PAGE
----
Adenoidectomy (Removal of adenoids)
An adenoidectomy is a quick operation to remove the adenoids – small lumps of tissue at the back of the nose, behind the palate.
What are adenoids?
Adenoids are part of the immune system, which helps fight infection and protects the body from bacteria and viruses. Adenoids are only present in children. They start to grow from birth and are biggest when your child is approximately three to five years old. But by age seven to eight they start to shrink and by the late teens, are barely visible. By adulthood, the adenoids will have disappeared completely. The adenoids disappear because – although they may be helpful in young children – they’re not an essential part of an adult’s immune system. You will not be able to see your child’s adenoids by looking in their mouth.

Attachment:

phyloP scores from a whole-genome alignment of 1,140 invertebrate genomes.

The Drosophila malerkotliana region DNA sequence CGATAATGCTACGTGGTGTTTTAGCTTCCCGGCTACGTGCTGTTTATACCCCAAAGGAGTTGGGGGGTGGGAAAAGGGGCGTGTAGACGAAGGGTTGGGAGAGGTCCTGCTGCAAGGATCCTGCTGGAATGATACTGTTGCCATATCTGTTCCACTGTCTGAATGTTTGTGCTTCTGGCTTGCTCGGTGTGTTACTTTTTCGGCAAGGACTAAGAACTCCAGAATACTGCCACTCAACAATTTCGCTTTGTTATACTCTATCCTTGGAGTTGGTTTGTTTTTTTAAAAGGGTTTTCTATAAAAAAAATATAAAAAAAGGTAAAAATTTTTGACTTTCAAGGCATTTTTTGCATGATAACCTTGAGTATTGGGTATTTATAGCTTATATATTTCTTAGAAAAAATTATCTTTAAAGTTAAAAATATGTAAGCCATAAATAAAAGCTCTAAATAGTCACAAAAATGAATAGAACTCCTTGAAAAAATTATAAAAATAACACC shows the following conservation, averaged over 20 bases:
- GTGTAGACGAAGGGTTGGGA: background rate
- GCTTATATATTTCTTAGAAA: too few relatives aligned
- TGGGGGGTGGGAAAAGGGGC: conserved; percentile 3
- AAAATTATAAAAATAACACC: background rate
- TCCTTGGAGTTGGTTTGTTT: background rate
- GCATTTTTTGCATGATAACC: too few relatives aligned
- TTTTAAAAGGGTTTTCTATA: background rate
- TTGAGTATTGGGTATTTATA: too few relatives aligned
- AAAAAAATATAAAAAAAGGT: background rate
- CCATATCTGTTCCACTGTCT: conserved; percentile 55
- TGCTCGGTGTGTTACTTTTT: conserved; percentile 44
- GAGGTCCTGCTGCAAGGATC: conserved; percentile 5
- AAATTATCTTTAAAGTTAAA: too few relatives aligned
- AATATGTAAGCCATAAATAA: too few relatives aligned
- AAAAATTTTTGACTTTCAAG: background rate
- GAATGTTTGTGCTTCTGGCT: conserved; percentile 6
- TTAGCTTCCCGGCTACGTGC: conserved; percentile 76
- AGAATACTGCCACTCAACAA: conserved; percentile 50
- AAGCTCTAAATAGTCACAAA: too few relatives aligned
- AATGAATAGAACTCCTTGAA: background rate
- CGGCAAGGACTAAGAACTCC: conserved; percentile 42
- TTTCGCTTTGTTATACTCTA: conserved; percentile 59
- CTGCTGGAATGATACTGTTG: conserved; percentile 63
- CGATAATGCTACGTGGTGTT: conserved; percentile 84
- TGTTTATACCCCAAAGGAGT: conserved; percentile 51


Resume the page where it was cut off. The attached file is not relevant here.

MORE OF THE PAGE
When do adenoids need removing?
It may be necessary to remove the adenoids if they become swollen or enlarged due to:
- infection with bacteria or a virus (adenoiditis) – although the infection will eventually clear up, the adenoids may remain enlarged
- allergies – allergens (substances that trigger an allergic reaction) can sometimes irritate the adenoids, making them swell up
Adenoids can also be removed to treat recurrent ear infections or glue ear.
What is an adenoidectomy?
An adenoidectomy is a quick operation to remove the adenoids. It takes about 30 minutes to perform and is carried out in hospital by an ear, nose and throat (ENT) surgeon.
In most cases your child can go home on the same day once the effects of the anaesthetic have worn off.